Guns, mental health and composting human bodies: Colorado’s legislature will see some familiar proposals as they return to the Capitol

Like pretty much anything else, the COVID-19 pandemic derailed numerous bills in the Colorado legislature last year. And while lawmakers say their priority for the 2021 legislative session, which resumes Tuesday, will be addressing the ongoing pandemic-related needs of Coloradans, they can expect to see several familiar pieces of possible policy.

Democratic Senate Majority Leader Steve Fenberg said this session won’t just be about “how do we stop the bleeding or how do we get back to normal, but how do we actually get back to a place or build back to a place where our state is strong, where our state is more equitable, more resilient for the next crisis that’s potentially around the corner.”

His party controls both chambers of the General Assembly, and The Post explained earlier this year what the main priorities will be. But it’s also time to highlight a few of the bills that’ll be making a repeat appearance.

Human composting

Washington state became the first in the nation to allow for “natural organic reduction” as an after-death option; that is, turning your remains into soil.

Sponsors of the returning bill say the method is considered more environmentally sustainable and is less costly and they want to make it a legal option in Colorado.

Arvada Democratic Rep. Brianna Titone is bringing back the bill with her fellow sponsors from last year, and said she has been getting emails from people who are interested in seeing this bill become law.

“Had the pandemic been as bad as things were projected to be back in March and April, having an additional option for your loved ones would be beneficial,” said Delta Republican Rep. Matt Soper, who is also sponsoring the bill.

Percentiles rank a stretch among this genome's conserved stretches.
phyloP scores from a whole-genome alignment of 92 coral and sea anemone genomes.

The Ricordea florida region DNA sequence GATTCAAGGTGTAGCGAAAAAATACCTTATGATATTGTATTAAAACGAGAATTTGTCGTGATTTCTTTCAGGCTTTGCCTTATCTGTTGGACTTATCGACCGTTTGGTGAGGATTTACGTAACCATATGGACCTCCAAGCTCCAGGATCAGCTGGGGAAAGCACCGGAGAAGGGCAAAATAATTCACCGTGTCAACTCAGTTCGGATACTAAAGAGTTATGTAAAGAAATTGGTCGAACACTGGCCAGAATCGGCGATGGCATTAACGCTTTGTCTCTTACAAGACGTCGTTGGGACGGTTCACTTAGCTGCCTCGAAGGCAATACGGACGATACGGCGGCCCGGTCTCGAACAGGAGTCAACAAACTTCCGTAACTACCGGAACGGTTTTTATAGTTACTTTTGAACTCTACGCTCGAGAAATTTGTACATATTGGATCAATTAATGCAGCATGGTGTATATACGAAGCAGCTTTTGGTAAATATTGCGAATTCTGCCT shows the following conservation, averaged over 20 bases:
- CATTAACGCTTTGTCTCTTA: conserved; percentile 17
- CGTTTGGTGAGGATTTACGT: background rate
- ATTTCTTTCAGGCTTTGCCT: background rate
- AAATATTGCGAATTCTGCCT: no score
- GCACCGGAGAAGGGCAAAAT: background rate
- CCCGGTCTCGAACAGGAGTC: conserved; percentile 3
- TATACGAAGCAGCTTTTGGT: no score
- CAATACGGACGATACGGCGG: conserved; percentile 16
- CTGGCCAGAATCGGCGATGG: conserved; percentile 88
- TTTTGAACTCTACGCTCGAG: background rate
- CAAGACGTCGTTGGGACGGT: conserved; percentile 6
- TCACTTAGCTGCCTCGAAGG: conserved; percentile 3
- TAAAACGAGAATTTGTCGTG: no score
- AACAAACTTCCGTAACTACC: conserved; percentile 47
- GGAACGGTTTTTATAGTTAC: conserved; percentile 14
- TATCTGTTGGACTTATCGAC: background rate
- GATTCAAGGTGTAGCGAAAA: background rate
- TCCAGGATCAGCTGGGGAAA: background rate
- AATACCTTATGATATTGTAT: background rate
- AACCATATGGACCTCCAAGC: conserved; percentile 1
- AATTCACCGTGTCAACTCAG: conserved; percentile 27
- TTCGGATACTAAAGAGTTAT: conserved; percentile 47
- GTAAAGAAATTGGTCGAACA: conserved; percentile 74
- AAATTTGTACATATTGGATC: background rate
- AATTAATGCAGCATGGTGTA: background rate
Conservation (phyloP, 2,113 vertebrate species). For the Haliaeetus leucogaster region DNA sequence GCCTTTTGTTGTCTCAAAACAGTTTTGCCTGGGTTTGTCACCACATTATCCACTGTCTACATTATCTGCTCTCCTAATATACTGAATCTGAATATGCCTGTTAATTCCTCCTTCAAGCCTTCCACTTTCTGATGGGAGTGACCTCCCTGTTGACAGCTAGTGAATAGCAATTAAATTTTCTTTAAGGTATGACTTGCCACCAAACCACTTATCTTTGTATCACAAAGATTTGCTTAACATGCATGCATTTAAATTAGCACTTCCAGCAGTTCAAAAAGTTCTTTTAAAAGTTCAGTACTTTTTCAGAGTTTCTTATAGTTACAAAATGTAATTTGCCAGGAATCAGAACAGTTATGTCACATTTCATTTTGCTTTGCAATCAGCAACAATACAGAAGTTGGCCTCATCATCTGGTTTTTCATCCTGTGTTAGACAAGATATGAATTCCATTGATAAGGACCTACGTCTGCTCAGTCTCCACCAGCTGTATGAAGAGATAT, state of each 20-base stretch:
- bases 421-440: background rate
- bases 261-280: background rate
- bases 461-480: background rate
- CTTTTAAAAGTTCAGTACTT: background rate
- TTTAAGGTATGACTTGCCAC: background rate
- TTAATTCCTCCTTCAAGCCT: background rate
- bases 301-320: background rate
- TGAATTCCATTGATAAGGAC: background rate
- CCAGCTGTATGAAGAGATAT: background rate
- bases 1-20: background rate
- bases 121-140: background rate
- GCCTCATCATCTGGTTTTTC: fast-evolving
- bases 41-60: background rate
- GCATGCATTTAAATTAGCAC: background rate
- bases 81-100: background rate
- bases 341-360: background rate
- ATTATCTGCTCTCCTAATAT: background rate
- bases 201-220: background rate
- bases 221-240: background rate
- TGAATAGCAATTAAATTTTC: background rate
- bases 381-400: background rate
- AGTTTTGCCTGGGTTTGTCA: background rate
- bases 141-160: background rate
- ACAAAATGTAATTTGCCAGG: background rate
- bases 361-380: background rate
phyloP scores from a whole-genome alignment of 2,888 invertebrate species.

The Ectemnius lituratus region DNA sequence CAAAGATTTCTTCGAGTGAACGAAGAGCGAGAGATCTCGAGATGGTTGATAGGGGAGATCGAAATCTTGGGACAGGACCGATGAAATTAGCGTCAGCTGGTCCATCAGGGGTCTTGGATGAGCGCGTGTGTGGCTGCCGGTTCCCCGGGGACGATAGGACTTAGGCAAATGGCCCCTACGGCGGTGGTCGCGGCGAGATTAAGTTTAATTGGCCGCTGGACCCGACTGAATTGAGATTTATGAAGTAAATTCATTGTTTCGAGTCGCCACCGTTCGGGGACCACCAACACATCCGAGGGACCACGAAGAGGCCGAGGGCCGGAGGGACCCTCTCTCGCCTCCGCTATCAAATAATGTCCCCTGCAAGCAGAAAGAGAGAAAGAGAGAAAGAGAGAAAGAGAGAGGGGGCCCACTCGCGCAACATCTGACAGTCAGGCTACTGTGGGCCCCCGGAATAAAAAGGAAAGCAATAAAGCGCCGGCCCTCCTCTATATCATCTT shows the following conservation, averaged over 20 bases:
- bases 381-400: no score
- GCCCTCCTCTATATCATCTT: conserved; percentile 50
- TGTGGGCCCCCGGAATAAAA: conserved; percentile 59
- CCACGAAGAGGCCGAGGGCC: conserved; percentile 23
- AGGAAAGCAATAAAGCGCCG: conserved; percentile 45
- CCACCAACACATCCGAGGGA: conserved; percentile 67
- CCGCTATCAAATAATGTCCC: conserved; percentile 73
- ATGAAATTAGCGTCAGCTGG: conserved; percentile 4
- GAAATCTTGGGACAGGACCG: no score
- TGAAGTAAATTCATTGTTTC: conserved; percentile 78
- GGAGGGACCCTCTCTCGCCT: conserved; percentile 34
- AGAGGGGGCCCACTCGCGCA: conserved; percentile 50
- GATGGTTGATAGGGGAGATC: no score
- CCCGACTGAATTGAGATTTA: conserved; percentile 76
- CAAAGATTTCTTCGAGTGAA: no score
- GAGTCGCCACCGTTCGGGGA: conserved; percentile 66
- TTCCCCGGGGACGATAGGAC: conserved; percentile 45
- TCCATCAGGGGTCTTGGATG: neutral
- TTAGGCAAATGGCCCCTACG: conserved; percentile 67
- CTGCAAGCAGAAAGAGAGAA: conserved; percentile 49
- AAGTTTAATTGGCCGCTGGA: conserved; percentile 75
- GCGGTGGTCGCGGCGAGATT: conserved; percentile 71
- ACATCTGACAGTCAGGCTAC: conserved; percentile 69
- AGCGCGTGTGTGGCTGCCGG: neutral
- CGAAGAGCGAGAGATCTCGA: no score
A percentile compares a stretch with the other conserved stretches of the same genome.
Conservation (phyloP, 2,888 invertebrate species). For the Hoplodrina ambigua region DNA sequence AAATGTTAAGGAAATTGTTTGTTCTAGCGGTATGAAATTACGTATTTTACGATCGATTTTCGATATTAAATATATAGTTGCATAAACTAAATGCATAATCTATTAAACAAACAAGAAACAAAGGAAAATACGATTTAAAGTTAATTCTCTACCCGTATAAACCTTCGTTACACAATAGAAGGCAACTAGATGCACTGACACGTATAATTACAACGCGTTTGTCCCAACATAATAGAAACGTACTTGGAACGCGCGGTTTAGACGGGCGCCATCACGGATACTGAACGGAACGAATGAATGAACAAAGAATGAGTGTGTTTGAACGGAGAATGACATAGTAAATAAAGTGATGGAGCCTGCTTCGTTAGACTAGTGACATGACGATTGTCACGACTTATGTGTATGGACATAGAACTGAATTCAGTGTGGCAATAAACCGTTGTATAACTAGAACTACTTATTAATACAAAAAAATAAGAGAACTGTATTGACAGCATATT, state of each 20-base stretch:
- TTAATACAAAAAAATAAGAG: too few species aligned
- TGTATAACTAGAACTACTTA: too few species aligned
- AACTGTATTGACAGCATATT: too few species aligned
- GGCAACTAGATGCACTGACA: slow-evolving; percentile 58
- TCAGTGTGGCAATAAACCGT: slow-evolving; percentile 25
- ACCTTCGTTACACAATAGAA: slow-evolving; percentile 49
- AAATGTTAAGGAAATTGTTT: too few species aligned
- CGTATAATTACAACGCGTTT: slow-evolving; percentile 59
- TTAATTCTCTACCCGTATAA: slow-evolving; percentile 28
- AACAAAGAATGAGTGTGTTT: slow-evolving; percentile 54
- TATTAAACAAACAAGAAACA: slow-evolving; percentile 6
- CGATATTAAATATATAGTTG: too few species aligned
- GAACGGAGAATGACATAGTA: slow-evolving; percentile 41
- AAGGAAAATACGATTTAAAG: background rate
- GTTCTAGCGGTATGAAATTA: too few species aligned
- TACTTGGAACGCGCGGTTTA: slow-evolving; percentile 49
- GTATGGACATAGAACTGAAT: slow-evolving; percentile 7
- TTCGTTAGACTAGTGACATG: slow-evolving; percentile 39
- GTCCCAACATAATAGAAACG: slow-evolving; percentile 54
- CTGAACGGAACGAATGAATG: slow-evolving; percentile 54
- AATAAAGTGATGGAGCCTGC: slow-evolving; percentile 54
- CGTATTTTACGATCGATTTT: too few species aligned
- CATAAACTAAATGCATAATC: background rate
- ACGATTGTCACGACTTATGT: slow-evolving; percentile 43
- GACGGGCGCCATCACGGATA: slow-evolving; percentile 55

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Mental health wellness exams

Despite pushback from Gov. Jared Polis last year, a Democrat is insistent that mental health wellness exams should be covered by insurance just like physical exams.

Polis said last year he wouldn’t sign any more new insurance mandates, but Commerce City Rep. Dafna Michaelson Jenet said covering mental health exams is not a new mandate, but rather another step toward parity.

“My goal is to turn around the suicide rate. I want to see that number going down … And the only way to do that is through regular mental health wellness and making sure that we start doing things to make mental health care not only accessible but stigma-free,” said Michaelson Jenet, who is still negotiating with Polis’ office.

Gun bills

Last year’s attempts to pass gun control legislation were killed in committee because of COVID, and Democrats are bringing back two bills that would require people to report lost or stolen firearms, and safely store guns in homes.

Sponsors of the safe storage bill expect it to be almost identical to last year’s bill. Gun owners would have to secure their firearms and gun stores or dealers would be mandated to provide locking devices when they sell or transfer any guns. Individuals who violate the law, if passed, could face a misdemeanor charge, but Democratic sponsor Rep. …read more

Source:: The Denver Post – Politics

      

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